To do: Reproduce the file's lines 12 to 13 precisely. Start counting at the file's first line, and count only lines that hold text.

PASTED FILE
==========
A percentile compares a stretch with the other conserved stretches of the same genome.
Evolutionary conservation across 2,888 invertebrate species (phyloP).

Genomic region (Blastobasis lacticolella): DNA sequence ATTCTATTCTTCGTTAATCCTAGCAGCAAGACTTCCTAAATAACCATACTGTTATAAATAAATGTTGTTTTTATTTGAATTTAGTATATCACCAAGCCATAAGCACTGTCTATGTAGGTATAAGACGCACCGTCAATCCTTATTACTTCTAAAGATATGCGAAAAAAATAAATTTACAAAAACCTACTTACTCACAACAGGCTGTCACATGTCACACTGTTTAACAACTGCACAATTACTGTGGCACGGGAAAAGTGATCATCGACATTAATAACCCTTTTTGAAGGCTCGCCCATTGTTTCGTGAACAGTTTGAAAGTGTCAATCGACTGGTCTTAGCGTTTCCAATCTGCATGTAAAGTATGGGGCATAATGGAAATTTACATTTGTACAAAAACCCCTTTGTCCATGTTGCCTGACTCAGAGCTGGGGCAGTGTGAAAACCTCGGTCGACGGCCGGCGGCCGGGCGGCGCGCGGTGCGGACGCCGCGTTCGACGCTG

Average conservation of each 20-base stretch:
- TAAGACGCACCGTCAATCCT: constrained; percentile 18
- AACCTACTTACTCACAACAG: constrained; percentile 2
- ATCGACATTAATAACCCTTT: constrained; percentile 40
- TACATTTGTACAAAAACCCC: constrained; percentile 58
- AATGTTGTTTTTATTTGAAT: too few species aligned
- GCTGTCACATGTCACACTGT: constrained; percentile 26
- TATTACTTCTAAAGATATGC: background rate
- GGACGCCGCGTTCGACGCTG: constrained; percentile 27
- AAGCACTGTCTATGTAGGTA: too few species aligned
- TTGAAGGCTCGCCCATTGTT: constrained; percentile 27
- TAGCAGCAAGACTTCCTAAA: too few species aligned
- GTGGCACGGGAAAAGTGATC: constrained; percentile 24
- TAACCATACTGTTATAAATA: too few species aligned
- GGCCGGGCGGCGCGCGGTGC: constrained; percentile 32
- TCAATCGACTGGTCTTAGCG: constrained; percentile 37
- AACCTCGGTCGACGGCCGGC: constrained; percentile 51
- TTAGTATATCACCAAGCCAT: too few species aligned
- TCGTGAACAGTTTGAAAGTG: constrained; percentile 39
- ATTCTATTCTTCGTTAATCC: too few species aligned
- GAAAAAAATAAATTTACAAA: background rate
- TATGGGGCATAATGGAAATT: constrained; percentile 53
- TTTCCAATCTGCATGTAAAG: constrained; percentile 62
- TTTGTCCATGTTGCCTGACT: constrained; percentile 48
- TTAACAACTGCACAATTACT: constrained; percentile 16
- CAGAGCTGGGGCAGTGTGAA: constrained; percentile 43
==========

- GGACGCCGCGTTCGACGCTG: constrained; percentile 27
- AAGCACTGTCTATGTAGGTA: too few species aligned